I think there’s two significant fallacies in this essay. The first is that Democrats is treated too broadly, which seems to encompass everything from Rachel Maddow to NPR to, presumably, a voting base and some politicians. This lack of specificity about which Democrats, in terms of any sense of statistical analysis, means that this is ultimately a discussion about the author’s imagination of how a group of people are behaving, based on some slim annecdotes.

But the biggest fallacy is the same one that CNN, MSNBC, Fox News, the New York Times, and any news outlet committed when they ran versions of the headline “MUELLER SAYS NO COLLUSION” on March 24, 2019. Namely, the confusion between a 300+ page report by Mueller and a 4 page memo that Attorney General William Barr wrote. The presumption seems to be that Barr is a neutral arbiter of information, and would feel a compulsion to speak honestly about the facts at hand. Barr specifically wrote a memo the previous year ruling out the possibility of obstruction of justice; it was this memo (among other things) that got Barr hired as Attorney General in the first place.

For whatever reason, essays like this avoid putting William Barr into his historic context. He worked in the Department of Justice during the Presidencies of Ronald Reagan and George H.W. Bush. As Attorney General, William Barr helped orchestrate a series of firing and pardons that helped both of those Presidents avoid consequences from the Iran/Contra scandal. He also, while Attorney General, actively supported investigation into Bill Clinton’s passport files, among other corrupt activities.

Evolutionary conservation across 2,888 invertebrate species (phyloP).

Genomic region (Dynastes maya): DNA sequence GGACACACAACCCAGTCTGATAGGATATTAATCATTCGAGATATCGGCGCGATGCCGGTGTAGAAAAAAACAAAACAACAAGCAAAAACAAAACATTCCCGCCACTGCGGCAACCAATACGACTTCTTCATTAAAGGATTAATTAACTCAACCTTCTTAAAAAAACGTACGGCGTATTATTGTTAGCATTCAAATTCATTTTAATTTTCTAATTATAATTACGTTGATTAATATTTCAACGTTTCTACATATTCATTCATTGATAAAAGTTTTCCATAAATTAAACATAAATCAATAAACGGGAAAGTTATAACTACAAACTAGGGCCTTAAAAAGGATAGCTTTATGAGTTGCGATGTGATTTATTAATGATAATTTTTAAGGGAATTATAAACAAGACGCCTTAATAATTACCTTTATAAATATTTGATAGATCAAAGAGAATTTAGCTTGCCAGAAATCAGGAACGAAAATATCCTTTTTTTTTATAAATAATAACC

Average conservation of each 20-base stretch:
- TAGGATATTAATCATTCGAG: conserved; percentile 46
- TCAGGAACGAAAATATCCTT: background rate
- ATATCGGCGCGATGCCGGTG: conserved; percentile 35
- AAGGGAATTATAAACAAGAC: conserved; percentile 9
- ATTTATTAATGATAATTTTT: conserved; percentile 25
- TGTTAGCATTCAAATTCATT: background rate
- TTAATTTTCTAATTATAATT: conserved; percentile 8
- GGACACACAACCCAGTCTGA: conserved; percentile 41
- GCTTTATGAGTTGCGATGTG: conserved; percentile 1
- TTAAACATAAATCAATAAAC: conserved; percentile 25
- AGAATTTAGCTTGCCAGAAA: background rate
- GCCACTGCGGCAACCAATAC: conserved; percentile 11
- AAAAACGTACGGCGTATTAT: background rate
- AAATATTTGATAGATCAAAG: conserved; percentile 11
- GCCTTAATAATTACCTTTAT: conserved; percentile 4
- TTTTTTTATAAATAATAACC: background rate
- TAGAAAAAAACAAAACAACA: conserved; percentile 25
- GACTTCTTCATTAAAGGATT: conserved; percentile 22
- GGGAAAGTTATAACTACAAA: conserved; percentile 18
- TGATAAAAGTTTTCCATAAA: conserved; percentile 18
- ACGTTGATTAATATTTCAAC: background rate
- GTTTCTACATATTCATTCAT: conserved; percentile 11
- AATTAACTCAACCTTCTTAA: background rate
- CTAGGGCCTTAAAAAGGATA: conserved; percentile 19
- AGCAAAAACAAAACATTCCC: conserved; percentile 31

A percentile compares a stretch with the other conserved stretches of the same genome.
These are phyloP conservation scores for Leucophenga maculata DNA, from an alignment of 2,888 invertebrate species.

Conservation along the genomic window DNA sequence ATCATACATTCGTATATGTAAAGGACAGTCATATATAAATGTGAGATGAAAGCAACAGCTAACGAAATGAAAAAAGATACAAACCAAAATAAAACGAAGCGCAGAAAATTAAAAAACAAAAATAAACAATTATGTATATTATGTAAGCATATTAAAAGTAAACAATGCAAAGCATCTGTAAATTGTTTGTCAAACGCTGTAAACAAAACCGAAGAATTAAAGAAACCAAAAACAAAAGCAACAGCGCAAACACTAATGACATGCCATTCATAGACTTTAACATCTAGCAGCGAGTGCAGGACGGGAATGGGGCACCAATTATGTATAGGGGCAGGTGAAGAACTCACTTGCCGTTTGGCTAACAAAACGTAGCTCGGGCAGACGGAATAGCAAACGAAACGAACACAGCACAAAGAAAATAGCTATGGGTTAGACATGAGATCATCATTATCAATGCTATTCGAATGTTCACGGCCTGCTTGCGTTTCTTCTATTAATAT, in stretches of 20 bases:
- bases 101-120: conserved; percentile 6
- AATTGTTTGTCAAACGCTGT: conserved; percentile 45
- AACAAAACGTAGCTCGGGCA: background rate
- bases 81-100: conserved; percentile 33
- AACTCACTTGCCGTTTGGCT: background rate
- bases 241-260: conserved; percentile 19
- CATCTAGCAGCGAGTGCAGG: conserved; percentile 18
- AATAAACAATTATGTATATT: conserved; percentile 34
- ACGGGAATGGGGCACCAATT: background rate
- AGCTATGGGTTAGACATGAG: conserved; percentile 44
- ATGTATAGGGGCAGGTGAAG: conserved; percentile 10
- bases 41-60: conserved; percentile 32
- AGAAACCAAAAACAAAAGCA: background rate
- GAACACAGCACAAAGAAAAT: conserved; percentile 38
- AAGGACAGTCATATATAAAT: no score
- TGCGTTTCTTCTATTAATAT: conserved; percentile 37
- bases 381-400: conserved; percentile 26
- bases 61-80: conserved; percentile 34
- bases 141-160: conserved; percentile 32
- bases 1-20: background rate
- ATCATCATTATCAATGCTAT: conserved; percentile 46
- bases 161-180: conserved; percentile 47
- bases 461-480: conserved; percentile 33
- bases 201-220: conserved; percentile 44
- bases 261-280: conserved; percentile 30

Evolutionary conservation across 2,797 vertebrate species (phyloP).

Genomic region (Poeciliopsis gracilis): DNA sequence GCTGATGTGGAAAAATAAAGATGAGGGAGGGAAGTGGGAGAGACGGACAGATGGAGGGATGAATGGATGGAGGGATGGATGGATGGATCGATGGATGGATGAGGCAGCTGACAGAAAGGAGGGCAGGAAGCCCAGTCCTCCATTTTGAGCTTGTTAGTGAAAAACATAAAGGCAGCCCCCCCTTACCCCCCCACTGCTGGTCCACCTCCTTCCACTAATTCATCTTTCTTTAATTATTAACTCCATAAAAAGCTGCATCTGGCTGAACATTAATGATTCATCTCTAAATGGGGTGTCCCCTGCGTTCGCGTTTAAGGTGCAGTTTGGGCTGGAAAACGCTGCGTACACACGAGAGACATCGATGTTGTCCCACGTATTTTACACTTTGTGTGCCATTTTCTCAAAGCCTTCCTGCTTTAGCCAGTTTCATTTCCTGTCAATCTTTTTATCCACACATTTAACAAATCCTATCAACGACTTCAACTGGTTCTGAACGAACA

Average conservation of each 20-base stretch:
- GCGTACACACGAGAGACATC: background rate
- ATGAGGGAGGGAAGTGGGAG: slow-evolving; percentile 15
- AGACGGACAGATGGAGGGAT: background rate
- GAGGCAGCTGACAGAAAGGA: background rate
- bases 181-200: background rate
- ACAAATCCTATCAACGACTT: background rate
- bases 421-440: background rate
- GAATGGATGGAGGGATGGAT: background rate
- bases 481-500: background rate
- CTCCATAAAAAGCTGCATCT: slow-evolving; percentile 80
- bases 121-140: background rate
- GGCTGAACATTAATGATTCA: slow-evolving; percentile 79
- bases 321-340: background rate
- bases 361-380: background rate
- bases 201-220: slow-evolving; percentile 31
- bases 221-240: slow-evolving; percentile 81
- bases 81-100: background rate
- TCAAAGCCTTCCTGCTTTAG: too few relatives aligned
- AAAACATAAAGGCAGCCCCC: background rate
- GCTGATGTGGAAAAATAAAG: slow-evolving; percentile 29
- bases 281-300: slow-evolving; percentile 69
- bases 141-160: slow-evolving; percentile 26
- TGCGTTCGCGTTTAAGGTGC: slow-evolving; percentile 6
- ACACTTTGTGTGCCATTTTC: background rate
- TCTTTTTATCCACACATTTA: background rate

From my perspective, many people don’t have perspective on the depths of corruption that were involved with the Iran-Contra affair, nor do they have context on the people involved in the present tense. Even those in Congress, in both the House and Senate, who did have context offered a lackluster push back against his nomination.

To this end, it gets to the central point of all of this — that every day we allow these inequities, we continue the path of our Federal Government since Nixon, that we allow more and more criminality from Republicans in the Executive Branch, each time they’re in power, and then pretend that such a statement isn’t factual, but merely partisan.

It has to end. When Republicans voted to impeach Bill Clinton in the 90s, they did the right thing. The Senate trial also had a correct outcome; Clinton wasn’t removed from office, he was censured, and he lost his law license for a period of time for committing perjury. The bar set for the impeachment of Clinton was appropriately low.

It’s a bar that we’re well beyond, with both George W. Bush and now, as of this writing, Donald J. Trump.

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